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Movie-A-Day #360: Raging Bull (1980).

December 26, 2011

Happy Boxing Day! Yes, I know this quaintly Anglo holiday has nothing to do with pugilism, but I can’t help being a sucker for a bad pun.

Movie-A-Day #359: Die Hard (1988).

December 25, 2011

Yipee-ki-yay and Merry Christmas, motherfuckers! And why did I pick “Die Hard” for this year’s Christmas movie over another, more popular holiday staple? That’s just the way I roll, homies.

Movie-A-Day #358: Go (1999).

December 24, 2011

In Doug Liman’s under-rated and under-seen “Go,” a simple Christmas Eve drug deal goes elaborately haywire, necessitating a road trip from Los Angeles to Las Vegas. The ensemble cast, led by Sarah Polley and Katie Holmes, features a lot of characters who get affected in a lot of different ways, so the film repeats the caper from three different points of view to get it all. Here’s hoping your Christmas Eve is a little less manic.

Movie-A-Day #357: The Nightmare Before Christmas (1993).

December 23, 2011

This great Tim Burton/Henry Selick collaboration still gets trotted out every Halloween because it is deservedly a classic. But “The Nightmare Before Christmas” has much more to say about the yuletide spirit than the Halloween spirit. Season’s greetings!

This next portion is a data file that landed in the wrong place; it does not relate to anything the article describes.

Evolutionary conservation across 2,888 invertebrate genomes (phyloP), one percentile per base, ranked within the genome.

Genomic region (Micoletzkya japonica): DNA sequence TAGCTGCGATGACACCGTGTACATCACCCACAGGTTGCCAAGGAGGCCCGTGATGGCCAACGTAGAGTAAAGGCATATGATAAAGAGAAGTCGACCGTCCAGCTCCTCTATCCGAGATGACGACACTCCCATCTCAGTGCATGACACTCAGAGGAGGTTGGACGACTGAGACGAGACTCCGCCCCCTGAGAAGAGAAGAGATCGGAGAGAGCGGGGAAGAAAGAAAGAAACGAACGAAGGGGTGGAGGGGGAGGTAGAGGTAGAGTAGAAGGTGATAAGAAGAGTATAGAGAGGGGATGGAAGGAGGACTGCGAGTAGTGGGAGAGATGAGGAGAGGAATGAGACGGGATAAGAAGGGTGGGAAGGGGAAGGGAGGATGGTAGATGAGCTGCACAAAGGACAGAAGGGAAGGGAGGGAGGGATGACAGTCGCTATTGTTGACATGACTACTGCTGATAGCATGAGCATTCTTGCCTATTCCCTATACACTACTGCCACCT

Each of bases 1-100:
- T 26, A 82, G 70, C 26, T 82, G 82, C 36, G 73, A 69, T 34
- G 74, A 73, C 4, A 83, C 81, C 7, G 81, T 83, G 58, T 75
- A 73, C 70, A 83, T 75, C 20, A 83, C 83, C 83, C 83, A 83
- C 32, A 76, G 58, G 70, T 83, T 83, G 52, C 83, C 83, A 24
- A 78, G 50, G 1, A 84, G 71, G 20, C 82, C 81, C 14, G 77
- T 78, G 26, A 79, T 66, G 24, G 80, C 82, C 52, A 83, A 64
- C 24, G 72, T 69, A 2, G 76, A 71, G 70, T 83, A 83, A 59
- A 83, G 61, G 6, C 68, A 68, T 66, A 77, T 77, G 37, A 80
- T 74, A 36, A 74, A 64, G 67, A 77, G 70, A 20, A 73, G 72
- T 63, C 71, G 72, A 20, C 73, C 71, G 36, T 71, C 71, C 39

Movie-A-Day #356: Sgt. Pepper’s Lonely Hearts Club Band (1978).

December 22, 2011

Happy birthday to Robin and Maurice Gibb, two-thirds of the Bee Gees. Maurice died in 2003, but Robin turns 62 today. The Bee Gees were THE top 40 supergroup of the 1970s. But as is often the case, the fame that followed their string of hits led them to make an absurdly ridiculous failure like “Sgt. Pepper’s Lonely Hearts Club Band.” About 90 percent of what was cheesy and trendy about the ’70s got rolled up into this one, which makes it fun in its horribleness. But in the end what doomed the movie is the simple fact that the Bee Gees were not, nor would ever be, the Beatles.

Movie-A-Day #355: 200 Motels (1971).

December 21, 2011

Frank Zappa, one of the great creative minds of the 20th century, would have been 71 years old today. He was more than just a fringe, novelty rock star. His work gleefully subverted the paradigms of jazz, classical and popular music, and blurred the lines between the sublime and the profane. Plus he was a strong social and political voice who wasn’t afraid to face down power and debunk idiocy. He was like Igor Stravinsky, Christopher Hitchens and Chuck Barris crammed into the same body. Zappa took special delight in tweaking his peers in the peace and love generation, which is one of the driving forces in his anarchic farce “200 Motels,” about a band of free-lovin’ rock star freaks on a trek across Middle America.

Movie-A-Day #354: The Hebrew Hammer (2003).

December 20, 2011

Happy Hanukkah, mensches! The Festival of Lights starts tonight, and as rare as it is to find Hanukkah-themed movies, it’s even rarer to find Jewish badasses in film. That’s where “The Hebrew Hammer” comes in to save the day. He fights for the rights of the Chosen People with a little blaxploitation swagger along the way. Shalom!

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